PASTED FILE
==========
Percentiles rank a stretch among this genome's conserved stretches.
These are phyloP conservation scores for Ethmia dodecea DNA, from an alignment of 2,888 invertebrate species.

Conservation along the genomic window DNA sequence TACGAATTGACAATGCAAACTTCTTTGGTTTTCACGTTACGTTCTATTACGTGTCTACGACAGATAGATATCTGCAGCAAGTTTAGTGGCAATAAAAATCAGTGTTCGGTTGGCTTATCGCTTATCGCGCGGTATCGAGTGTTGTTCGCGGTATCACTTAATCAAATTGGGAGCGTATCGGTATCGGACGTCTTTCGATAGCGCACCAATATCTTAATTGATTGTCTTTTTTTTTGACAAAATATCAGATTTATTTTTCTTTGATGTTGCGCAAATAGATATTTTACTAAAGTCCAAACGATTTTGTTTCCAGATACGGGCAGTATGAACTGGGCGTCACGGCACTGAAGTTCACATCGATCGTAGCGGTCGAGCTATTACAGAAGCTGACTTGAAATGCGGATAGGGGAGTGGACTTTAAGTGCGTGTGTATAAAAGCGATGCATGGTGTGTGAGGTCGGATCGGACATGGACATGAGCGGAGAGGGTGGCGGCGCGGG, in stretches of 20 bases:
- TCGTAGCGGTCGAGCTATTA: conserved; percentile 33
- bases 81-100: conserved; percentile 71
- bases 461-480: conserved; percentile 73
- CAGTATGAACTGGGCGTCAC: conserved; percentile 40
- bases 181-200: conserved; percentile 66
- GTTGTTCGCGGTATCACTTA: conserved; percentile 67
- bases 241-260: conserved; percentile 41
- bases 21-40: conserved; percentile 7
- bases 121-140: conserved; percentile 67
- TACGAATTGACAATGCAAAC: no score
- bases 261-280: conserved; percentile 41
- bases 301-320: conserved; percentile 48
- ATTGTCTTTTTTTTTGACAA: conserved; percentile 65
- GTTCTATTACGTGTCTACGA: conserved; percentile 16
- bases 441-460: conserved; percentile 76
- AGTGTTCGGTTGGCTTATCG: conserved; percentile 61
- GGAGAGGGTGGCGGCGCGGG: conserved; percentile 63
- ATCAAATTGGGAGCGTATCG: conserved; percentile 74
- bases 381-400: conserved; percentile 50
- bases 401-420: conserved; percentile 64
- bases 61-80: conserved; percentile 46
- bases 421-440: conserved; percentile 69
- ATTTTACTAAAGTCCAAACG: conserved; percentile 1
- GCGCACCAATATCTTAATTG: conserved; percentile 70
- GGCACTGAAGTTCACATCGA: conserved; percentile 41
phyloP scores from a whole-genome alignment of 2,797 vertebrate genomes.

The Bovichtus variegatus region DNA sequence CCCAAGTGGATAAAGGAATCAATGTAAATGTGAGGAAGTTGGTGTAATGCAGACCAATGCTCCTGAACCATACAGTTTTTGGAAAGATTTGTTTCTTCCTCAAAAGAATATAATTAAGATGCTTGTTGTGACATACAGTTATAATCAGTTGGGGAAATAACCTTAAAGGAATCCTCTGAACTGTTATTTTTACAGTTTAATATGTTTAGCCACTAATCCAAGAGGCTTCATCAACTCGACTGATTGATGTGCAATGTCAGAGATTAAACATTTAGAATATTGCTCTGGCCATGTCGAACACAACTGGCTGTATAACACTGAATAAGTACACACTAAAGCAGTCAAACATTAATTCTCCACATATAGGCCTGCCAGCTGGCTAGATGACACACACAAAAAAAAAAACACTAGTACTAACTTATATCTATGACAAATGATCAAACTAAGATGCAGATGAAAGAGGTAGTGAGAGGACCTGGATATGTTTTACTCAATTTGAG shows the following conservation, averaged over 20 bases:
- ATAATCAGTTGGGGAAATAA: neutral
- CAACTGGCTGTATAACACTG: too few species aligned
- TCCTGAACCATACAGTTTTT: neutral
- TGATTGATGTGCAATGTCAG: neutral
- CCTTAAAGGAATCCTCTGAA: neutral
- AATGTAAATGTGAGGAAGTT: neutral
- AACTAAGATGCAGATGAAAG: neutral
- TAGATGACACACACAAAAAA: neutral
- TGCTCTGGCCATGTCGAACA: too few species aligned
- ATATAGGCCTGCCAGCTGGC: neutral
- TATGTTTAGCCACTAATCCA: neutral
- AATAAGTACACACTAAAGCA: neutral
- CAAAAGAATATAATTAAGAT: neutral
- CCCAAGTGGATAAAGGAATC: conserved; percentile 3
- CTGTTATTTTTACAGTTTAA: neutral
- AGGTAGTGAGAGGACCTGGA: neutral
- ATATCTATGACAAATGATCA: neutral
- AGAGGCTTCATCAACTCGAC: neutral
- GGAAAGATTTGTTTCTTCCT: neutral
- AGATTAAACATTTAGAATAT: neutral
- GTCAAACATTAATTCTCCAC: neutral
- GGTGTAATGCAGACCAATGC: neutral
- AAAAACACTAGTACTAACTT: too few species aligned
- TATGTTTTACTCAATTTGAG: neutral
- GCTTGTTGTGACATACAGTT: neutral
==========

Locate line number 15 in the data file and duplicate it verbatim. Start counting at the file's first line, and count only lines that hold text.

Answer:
- bases 301-320: conserved; percentile 48